A coupled roof comprises of two rafters, one propped against the other. The two rafters are thus coupled because one depends on the other. In the timber framing code, the ridge board is simply provided for convenience in connecting the rafters, and provides some restraint against lateral buckling. As can be seen from the diagram, at the roof supports the reactions are both vertical and horizontal. The horizontal thrusts, generated by gravity load, can kick the house wall over. The large buttresses and fling buttresses seen in old stone buildings, are there to resist such thrusts. The horizontal forces generated by wind uplift can pull the top of the walls inward. The rafters can be considered in isolation as simply supported beams, spanning between the wall support and the ridge. Since abutments or buttresses, are constructed from heavy stonework, and occupy a lot of space and use a lot of material, some more economical solution was sought for roof construction. That solution was and is the closed coupled roof.

A Closed Coupled Roof

In a closed coupled roof the base of the triangle formed by the rafters is closed by an horizontal element. This horizontal element is typically called a tie, as traditionally the only loading really considered was the weight of the roof, and downward gravity loads put tension in the element, and hence a rope was a suitable element. Wind uplift on the other hand imposes a compressive force on the element, making it a strut. So sometimes the element is a tie and others it is a strut depending on the current loading condition. However generally speaking it ties the rafters together, irrespective of the sense of the force in the element.

Moment Diagram for Close Coupled Roof

Moment Diagram for Close Coupled Roof

Now with a coupled roof the two supports are considered pinned supports, and are able to resist both horizontal and vertical forces. With a closed coupled roof, only one support is considered pinned the other support is considered to be a roller. A roller can only resist vertical loading, it is free to slide horizontally. In practice a structure may be supported on a sliding bearing, some actual roller, or the roller simply represents the fact that the support is free to move. A roof is typically constructed on top of flexible walls or flexible posts. The tops of these walls and posts are free to move, so for all intents and purposes they can be replaced by rollers when considering the roof structure in isolation. The rafters can also be further isolated and considered as simply supported beams.

The problem with a closed coupled roof is that the span is limited by the maximum length of material available for the tie. If a long enough piece of material is available then the next issue is its compressive buckling capacity.

Varying The Supports And Connections

The basic roof form has two to three elements and three nodes, with two nodes being supports. The basic types for supports are fixed, pinned and roller, whilst the basic types for joints are fixed and pinned. For any point or node there are 6 to 12 degrees of freedom depending on how an author chooses to count them. There are three axes of rotation, and three axes of translation, and two directions of movement for each of these axes. Typical structural analysis software restrains or releases movement in both directions for an axis.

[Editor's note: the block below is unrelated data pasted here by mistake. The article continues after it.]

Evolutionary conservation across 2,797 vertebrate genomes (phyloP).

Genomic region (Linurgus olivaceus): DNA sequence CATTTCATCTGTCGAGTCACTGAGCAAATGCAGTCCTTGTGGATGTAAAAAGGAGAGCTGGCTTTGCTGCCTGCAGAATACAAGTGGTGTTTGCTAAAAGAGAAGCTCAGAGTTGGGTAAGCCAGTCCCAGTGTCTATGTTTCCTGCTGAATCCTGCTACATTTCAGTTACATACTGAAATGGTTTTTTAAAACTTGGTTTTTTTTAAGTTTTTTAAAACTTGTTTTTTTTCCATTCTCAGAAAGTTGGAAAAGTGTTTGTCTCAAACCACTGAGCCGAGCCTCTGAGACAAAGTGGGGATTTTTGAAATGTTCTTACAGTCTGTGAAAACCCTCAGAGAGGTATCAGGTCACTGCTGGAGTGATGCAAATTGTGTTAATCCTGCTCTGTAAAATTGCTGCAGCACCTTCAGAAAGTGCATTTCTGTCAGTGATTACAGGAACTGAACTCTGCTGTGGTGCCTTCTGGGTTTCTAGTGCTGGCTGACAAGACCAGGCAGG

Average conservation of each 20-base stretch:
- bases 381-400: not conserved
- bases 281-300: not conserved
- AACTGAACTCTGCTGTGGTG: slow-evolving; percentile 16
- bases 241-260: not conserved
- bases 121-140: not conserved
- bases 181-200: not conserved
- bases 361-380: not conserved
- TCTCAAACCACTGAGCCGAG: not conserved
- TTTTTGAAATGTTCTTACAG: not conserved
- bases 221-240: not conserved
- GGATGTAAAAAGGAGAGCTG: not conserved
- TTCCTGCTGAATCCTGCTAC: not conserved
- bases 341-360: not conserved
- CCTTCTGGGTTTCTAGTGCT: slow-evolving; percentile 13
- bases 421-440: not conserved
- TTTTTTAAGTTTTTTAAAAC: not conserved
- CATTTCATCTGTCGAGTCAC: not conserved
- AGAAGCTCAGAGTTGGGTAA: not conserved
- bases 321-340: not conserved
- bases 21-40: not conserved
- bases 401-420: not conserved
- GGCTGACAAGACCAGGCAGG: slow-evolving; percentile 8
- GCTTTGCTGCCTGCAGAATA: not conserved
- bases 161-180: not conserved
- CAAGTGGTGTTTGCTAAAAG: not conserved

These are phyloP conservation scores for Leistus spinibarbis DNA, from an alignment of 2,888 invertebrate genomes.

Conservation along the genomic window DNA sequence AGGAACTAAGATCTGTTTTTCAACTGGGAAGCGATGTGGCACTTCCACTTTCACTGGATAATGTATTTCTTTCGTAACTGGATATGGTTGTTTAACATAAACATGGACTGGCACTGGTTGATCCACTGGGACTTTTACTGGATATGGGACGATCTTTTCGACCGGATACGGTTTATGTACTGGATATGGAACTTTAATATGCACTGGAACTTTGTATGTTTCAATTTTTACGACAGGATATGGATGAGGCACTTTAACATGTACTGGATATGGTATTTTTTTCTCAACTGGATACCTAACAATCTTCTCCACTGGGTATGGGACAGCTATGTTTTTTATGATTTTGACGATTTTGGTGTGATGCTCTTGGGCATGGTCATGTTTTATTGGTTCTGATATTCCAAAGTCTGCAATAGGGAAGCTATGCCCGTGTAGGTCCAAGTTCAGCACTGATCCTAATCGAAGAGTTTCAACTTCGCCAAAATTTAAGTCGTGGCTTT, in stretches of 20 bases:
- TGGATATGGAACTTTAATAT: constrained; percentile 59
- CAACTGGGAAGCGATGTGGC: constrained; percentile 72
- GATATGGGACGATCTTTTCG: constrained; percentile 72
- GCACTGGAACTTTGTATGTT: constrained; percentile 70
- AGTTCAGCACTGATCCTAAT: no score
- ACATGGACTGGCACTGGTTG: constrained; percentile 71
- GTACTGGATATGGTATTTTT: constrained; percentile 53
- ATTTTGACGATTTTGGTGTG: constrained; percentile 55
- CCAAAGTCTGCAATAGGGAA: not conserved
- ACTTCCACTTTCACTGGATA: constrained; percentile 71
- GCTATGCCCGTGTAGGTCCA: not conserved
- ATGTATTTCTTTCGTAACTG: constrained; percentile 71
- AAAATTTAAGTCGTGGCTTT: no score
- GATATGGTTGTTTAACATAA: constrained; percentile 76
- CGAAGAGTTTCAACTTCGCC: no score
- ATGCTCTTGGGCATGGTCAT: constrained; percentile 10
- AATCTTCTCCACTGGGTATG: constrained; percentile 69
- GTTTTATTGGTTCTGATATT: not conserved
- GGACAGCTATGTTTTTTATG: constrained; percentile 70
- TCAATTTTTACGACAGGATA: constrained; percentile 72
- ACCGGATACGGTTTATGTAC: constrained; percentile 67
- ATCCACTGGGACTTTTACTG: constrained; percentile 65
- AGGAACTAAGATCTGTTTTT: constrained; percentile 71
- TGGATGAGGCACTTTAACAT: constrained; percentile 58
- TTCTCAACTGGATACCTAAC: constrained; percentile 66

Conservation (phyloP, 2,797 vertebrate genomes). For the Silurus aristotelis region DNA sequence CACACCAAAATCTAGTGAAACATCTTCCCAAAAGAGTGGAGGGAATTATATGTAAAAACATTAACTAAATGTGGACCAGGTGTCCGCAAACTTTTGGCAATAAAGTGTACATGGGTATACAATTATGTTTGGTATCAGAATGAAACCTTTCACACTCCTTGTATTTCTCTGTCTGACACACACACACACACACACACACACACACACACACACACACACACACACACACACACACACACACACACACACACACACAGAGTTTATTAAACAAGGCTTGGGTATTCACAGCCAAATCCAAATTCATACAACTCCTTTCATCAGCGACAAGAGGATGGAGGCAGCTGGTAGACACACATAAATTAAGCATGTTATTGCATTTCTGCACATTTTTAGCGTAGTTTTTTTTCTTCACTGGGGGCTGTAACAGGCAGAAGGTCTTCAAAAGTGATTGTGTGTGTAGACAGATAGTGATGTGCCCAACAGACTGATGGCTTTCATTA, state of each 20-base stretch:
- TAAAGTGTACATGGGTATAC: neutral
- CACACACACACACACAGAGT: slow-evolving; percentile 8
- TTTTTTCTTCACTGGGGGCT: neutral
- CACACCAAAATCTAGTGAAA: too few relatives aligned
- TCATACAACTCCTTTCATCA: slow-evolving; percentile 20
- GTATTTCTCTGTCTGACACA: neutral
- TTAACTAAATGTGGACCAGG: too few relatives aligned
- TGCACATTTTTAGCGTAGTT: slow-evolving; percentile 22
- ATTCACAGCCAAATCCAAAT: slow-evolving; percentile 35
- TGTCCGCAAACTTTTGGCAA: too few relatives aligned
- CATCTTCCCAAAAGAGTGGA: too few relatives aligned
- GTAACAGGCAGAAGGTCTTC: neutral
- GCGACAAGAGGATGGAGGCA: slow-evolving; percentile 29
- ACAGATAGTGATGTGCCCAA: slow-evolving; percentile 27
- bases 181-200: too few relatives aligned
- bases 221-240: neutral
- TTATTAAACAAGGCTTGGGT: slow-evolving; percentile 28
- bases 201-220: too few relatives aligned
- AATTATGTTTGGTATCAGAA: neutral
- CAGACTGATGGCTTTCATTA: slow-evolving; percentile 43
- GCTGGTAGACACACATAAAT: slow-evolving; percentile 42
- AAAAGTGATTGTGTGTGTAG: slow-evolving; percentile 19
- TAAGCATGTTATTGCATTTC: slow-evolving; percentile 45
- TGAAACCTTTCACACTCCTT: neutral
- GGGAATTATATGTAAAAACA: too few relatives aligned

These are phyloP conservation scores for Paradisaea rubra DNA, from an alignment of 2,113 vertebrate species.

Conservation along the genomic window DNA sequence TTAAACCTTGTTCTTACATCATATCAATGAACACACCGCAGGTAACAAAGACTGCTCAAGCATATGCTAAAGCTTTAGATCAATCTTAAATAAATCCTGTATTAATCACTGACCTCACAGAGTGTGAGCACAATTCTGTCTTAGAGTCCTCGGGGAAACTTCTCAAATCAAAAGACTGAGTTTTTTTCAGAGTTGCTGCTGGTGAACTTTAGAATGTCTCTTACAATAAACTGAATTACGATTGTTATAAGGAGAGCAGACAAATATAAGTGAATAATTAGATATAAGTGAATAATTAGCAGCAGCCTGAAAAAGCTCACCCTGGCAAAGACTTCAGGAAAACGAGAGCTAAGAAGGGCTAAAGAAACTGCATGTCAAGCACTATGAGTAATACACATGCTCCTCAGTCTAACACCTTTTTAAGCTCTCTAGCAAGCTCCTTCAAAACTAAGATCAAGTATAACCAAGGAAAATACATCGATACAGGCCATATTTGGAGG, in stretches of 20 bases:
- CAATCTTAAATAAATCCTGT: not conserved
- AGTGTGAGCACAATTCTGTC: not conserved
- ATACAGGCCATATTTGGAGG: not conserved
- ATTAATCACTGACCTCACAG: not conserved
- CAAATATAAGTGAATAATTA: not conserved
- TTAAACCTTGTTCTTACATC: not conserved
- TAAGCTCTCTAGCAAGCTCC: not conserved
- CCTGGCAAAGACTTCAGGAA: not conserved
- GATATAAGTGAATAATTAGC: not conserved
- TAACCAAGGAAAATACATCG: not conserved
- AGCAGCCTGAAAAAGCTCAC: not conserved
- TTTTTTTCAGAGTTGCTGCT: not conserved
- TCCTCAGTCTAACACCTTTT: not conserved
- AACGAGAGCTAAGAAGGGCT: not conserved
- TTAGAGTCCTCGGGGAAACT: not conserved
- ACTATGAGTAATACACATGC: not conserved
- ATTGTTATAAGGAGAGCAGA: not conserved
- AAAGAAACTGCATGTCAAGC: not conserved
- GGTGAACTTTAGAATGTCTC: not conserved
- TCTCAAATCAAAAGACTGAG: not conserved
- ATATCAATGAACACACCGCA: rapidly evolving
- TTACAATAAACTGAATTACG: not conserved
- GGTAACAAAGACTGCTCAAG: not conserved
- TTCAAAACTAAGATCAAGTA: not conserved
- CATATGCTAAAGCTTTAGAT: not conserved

So just by changing the nature of the connections and supports, a variety of different structures can be formed.

Pin/Pin/Pin

Axial Forces Showing how the Tie has Become Redundant

Axial Forces Showing how the Tie has Become Redundant

If the roller is removed from the closed coupled roof and replaced by a pinned support, then the tie becomes redundant. The tie is redundant because the supports are taken as able to resist the horizontal forces.

In stick frame house construction the ceiling joist typically forms the tie. The ceiling joist can either be considered as restraining the top of the walls, and the vertical and horizontal forces from the coupled roof are applied to the wall structure. Or the ceiling joist ties the rafters, and the vertical forces from the closed coupled roof are applied to the walls. The ceiling joist therefore has to be there for reasons other than supporting the ceiling.

Pin/Fixed/Roller

Moment Diagram for Fixed Ridge, with pinned and roller supports

Moment Diagram for Fixed Ridge, with pinned and roller supports

Another option is to create a rigid moment connection at the ridge. In timber construction such connection can be formed by using large plywood gusset plates. This effectively makes the roof structure a single span simply supported cranked beam. The rafters are now a single continuous frame, and span a greater distance and therefore would need to have larger sections than for the coupled roof.

Pin/Fixed/Pin

Moment Diagram with Fixed Ridge and Pinned Supports

Moment Diagram with Fixed Ridge and Pinned Supports

With both supports pinned and the ridge fixed, the rafters are now effectively propped cantilevers with the prop at the eaves level. The bending moments are reduced so smaller section rafters are possible. But have the support thrust forces to deal with.

Fixed/Fixed/Fixed

Moment Diagram with Fixed Ridge, and Fixed Supports

Moment Diagram with Fixed Ridge, and Fixed Supports